We ordered a whole bunch of new car seats. Found out the hard way that the $70 car seat, while nice on the pocket book, is markedly different from a $300, and functional, car seat. The straps stick! Hard to feel safe, but it worked so we tolerated and drove extra safe. Then the oft rumored, but seldom seen “Big Car Seat Sale” happened. The car seats that work were more than half off so we bought four to spread between us and grandparents. Trust worthy car seats are awesome if expensive. I remember when the firstborn came around and we began saying, “wow, remember how much extra cash we had when there was no kid to feed?” That phrase has morphed into “wow, remember how much extra cash we had there was only one kid to feed?” Ah, cash flow (you can buy my books right here!).
The real might of the purchase came in bringing the might card board box back into the house. Four of them. It has been some time since large boxes have filled the living room. This is the first time the toddler has been able to explore the fun of cardboard while mobile. It has been an adventure.
Any excuse to use a flashlight, the oldest is there. With his crayon box (a painted Folgers container because we have lots) in hand, he took to the network of car seat boxes and made short work of decorating the insides. He’s been introduced to hieroglyphs since his last cardboard box adventure; I do so very hope he was imagining carving into the walls of a tomb (but not in a morbid way).
When the oldest tired of the boxes, the vacancy was quickly filled. Ever in a quest to do whatever his older brother is doing, the toddler climbed into the lead box and tried his best replicate his perception of how his brother played.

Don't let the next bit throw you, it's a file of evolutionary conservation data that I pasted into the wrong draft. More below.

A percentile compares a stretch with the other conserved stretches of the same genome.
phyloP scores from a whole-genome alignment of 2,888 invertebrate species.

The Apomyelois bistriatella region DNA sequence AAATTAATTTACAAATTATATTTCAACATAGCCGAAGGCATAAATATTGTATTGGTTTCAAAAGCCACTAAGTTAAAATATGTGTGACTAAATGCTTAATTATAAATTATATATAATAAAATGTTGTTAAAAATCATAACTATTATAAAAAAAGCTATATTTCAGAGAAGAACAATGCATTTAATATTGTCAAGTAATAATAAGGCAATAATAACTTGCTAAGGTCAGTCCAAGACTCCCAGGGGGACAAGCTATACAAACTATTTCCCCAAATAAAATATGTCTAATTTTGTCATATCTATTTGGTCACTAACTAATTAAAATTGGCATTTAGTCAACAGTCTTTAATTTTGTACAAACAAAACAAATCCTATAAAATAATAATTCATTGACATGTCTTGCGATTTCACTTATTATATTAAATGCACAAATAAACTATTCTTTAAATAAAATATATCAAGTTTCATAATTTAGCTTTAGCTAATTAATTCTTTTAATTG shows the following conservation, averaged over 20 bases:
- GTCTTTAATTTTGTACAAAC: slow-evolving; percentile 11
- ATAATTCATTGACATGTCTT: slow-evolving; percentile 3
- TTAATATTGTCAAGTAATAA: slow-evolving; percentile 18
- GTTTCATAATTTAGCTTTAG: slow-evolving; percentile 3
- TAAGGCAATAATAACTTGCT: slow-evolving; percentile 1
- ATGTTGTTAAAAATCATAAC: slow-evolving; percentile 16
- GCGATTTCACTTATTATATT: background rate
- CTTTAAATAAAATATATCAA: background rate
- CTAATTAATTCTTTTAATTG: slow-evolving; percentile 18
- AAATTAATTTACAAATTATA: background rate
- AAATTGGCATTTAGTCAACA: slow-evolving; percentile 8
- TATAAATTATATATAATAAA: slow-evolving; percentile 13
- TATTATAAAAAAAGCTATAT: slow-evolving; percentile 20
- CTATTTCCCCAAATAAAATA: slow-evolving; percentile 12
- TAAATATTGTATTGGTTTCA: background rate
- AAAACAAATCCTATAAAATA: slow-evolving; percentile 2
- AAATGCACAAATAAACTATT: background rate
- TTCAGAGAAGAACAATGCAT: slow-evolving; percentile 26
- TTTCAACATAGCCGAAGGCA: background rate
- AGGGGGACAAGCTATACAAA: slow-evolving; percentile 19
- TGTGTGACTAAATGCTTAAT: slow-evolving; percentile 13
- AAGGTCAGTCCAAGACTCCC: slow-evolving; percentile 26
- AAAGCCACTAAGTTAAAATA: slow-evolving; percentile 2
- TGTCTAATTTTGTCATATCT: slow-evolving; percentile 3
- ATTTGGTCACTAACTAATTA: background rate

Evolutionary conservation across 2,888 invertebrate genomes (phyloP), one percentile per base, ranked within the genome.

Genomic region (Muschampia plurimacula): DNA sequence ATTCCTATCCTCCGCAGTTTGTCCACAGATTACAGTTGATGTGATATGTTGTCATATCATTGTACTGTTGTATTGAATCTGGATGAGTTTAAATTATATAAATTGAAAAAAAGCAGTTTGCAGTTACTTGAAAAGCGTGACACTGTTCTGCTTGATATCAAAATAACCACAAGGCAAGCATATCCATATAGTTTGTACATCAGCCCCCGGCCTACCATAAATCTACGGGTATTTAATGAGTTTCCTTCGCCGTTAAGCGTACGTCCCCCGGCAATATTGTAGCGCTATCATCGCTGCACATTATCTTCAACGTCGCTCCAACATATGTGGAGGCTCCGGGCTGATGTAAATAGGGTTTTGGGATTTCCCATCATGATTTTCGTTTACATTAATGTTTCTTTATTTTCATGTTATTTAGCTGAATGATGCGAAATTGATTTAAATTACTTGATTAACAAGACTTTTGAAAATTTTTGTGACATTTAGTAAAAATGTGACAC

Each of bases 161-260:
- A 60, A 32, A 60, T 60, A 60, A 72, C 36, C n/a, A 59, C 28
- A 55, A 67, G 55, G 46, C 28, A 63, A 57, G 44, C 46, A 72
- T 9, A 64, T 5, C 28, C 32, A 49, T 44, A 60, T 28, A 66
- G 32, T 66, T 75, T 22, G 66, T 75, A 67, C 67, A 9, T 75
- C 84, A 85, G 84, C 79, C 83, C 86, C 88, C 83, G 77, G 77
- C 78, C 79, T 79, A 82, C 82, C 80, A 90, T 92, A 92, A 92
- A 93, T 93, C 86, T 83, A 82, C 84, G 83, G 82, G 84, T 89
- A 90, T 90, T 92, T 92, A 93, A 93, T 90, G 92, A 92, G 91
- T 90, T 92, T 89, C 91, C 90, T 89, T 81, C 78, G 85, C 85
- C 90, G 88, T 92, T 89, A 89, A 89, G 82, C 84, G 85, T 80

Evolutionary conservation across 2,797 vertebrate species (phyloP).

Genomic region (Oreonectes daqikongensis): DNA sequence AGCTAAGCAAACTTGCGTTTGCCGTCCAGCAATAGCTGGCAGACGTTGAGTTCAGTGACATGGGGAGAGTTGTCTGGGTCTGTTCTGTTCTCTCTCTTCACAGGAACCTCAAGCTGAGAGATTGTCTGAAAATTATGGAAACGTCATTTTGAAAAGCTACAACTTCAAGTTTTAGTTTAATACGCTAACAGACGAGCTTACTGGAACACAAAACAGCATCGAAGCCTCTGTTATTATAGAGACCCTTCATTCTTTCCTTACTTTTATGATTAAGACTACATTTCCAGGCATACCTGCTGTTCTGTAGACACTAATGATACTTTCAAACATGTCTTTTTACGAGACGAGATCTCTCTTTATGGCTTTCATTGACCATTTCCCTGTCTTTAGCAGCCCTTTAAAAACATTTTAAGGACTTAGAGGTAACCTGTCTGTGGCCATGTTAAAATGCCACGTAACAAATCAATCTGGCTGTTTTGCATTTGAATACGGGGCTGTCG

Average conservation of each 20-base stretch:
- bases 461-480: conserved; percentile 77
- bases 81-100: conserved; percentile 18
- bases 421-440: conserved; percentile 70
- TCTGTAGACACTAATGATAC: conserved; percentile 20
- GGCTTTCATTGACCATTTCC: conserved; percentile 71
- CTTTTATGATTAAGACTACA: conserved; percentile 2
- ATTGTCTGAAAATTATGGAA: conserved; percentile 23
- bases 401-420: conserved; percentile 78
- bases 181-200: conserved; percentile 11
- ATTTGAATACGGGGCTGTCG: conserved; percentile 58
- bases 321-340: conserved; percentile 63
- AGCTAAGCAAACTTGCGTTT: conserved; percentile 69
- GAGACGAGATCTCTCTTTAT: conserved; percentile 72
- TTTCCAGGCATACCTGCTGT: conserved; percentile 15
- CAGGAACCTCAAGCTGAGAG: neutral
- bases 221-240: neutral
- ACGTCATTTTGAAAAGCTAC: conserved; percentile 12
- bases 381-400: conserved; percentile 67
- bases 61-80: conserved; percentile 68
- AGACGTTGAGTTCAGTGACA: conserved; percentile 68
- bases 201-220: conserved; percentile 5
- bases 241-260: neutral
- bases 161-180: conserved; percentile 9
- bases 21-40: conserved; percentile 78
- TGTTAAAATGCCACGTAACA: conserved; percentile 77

The four boxes are lined up one after another, tops folded into their neighbors creating a neat sort of doorway system. The firstborn loves this. He moves between cells and pops up where they meet pretending, of course, to be Han Solo in the Millennium Falcon. He races from one end of the tunnel network to the other shouting “Chewie get us out of here!” and has a blast. The toddler is not quite up to such feats. The cardboard door ways are a little stiff for him to successfully navigate through and there’s no hope of moving the top flaps out of his way. Next round of cardboard boxes I’m sure this will not be an issue.
I would like to understand the draw of sitting in the box. Is there safety in the confinement? Does the box become something an adult mind can no longer fathom? Is the simplicity of the box what makes it such a great toy? I doubt understanding will ever come, but they don’t sit in the living room for me. Well, in a way they do, not even TV babysits as well as these boxes have been. Sitting in the box seems to be more than enough fun for a night. Perhaps gnawing on crayons made the toddler’s evening, but I’m going to credit the fun of limitless possibilities presented by cardboard. Lesson of the day, as long as the living room is full of boxes, it is full of happy little humans.